Ecological studies of professional programmers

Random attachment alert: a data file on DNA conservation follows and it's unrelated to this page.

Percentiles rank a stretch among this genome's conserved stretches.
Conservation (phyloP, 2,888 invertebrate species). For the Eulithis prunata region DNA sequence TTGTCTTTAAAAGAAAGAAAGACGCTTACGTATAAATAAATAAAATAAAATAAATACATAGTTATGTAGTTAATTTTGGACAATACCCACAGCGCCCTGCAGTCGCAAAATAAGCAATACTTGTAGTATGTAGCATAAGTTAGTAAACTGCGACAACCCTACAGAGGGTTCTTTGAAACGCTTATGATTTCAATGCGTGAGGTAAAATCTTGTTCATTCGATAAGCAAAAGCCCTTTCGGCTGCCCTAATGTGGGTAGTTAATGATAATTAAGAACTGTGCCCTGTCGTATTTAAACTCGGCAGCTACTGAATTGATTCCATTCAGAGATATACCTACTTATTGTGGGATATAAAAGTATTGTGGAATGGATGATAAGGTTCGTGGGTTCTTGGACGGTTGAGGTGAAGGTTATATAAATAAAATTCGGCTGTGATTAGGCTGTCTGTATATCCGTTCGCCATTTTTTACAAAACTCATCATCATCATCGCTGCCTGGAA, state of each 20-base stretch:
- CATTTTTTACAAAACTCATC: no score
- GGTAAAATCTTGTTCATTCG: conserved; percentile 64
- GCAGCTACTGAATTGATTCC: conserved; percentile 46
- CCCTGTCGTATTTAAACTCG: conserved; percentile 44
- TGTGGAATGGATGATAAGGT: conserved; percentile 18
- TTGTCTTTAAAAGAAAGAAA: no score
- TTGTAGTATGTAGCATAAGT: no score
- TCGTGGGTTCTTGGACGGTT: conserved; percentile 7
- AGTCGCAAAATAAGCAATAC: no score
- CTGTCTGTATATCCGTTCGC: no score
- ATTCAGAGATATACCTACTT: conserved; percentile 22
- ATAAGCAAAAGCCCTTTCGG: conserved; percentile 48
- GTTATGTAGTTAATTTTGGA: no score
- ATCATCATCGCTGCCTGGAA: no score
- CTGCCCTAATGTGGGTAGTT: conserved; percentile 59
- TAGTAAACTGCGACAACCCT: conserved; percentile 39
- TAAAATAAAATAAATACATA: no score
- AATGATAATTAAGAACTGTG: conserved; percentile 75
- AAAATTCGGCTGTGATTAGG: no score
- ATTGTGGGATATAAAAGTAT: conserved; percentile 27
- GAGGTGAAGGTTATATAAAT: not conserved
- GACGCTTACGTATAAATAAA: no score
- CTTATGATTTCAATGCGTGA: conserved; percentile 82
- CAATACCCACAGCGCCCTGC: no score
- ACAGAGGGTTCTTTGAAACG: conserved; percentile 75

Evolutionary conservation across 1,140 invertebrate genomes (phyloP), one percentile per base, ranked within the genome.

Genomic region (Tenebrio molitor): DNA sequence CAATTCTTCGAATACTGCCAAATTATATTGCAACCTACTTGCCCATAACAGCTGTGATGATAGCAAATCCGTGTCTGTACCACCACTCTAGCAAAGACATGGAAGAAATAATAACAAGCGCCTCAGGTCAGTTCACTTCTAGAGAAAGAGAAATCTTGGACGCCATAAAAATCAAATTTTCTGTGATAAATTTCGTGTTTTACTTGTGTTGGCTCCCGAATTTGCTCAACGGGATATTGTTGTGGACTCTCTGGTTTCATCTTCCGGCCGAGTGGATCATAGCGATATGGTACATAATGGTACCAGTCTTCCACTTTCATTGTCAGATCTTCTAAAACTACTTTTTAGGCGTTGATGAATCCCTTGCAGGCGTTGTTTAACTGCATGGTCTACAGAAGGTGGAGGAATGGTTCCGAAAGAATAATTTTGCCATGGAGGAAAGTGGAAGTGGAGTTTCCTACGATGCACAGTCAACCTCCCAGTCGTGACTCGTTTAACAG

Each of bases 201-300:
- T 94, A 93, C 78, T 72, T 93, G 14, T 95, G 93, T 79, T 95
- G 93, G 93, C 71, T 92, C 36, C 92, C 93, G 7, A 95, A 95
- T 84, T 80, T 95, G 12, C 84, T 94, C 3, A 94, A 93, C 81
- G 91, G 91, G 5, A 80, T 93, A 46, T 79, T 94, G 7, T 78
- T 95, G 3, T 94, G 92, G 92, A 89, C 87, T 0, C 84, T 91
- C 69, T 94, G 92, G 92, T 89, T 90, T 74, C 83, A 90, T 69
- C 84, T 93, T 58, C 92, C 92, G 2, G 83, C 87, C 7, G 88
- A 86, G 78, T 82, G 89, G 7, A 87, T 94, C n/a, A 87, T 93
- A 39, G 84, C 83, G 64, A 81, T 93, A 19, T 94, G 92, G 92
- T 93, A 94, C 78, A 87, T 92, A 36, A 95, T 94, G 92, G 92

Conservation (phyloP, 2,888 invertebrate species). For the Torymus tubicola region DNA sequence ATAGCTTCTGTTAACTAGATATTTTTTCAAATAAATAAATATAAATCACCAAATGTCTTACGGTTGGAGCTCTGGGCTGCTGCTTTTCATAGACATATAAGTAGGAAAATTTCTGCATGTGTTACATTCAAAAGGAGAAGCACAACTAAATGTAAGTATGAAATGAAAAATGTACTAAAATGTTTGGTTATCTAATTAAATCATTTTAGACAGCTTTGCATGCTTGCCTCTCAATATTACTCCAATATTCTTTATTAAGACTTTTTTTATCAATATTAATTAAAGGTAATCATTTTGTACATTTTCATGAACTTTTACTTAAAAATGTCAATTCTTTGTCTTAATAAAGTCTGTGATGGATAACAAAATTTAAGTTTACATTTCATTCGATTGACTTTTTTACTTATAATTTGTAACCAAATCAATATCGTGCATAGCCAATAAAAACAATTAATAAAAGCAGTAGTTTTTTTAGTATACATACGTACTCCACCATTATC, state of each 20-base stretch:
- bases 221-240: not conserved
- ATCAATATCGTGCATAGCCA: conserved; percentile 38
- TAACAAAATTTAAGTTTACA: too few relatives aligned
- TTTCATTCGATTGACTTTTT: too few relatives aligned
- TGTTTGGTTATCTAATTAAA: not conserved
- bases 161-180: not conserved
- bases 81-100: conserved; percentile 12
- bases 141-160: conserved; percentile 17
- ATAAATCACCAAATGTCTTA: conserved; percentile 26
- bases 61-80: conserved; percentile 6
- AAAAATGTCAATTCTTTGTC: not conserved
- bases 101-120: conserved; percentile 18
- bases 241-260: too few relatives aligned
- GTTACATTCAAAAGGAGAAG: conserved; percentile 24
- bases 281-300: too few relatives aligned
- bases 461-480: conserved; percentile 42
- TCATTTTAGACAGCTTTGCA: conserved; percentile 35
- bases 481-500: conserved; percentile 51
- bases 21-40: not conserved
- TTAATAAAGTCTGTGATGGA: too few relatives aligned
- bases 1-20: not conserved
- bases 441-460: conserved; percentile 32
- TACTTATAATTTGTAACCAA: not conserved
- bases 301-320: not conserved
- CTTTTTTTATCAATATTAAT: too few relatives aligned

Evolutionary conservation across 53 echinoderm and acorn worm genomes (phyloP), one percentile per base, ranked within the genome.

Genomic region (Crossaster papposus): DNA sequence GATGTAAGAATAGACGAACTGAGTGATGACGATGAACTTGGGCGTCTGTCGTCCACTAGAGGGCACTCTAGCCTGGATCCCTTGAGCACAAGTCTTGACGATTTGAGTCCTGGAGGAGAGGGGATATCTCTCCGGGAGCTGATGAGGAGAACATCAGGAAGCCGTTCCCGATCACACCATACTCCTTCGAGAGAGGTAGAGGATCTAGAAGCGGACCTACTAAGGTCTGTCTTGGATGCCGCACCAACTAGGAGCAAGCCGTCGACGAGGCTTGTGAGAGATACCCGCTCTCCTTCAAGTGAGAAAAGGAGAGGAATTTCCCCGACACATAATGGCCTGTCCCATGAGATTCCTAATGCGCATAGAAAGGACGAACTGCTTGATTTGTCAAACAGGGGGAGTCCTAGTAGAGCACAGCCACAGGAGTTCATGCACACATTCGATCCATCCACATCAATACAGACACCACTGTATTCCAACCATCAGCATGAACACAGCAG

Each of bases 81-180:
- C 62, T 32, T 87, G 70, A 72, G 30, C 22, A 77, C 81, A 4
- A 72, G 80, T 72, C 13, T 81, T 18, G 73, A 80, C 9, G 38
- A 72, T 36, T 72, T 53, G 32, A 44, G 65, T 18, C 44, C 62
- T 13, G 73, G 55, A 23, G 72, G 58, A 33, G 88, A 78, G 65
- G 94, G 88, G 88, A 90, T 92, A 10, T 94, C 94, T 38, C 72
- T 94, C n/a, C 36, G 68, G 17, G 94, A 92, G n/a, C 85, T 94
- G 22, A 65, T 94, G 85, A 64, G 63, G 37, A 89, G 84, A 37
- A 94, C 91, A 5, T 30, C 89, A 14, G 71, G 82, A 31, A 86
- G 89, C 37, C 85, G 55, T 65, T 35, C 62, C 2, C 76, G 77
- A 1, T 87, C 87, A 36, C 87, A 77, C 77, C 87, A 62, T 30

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For over two decades, software psychology researchers have been developing insights to software productivity and quality by investigating builders and users of software. This research has been diverse in both its approach and its impacts. It has introduced systematic behavioral measurement into the software development process and into research on new software techniques and technologies, and has also opened up new social and cognitive interpretations of software processes [5, 12]. We now see evidence of a new thrust in software psychology coming to the fore, one in which usability researchers are direct participants in the definition and creation of new software artifacts. We call this paradigm Ecological Design, to emphasize (1) that realistic software situations are being confronted on their own terms, and (2) that the work is directed toward design results, not merely toward evaluation and description in the service of design goals. The reorientation towards studying teamwork was prompted in 1971 by Weinberg and followed by a few researchers at that time, but the movement has accelerated with the recent and intense interest in computer supported collaborative work [15]. This was apparent in the papers presented at the two workshops on Empirical Studies of Programmers [10, 13]. An accompanying shift has also occurred in the software engineering community. The traditional waterfall model of software development with the precise specification of a provable topdown design is giving way to newer exploratory styles of program development that emphasize rapid prototyping and iterative refinement. The shift from product to process also puts greater emphasis on team organization, group processes, management policies, reusability, development tools, design methods, debugging strategies, and maintenance [6]. The three papers in this special section exemplify this new paradigm. Rosson, Maass, and Kellogg and Curtis, Krasner, and Iscoe describe highly qualitative studies of professional designers that produced specific technical proposals for improving software tools and the coordination of project management, an assessment of major bottlenecks, and a new framework for thinking about software design as a learning and communication process. Soloway, Pinto, Letovsky, Littman, and Lampert describe the design and exploration of software documentation that grew out of similarly qualitative studies of program maintenance. We caution that this research paradigm is still in its infancy: setting design requirements and developing prototypes are not traditional activities of psychological researchers. These roles are still emerging, still being reconciled with the earlier paradigms. The particular projects highlighted here are only the beginning; the field continues to evolve, as more researchers are attracted, as more topics are explored, as more methods are developed. Thus, despite the shortcomings of any particular project, the trajectory of this paradigm seems clear to us: it is the development of ideas that directly impact productivity and quality in software. Indeed, part of our intention in presenting this special section is to encourage more and more rapid development of the new paradigm. © 1988, ACM. All rights reserved.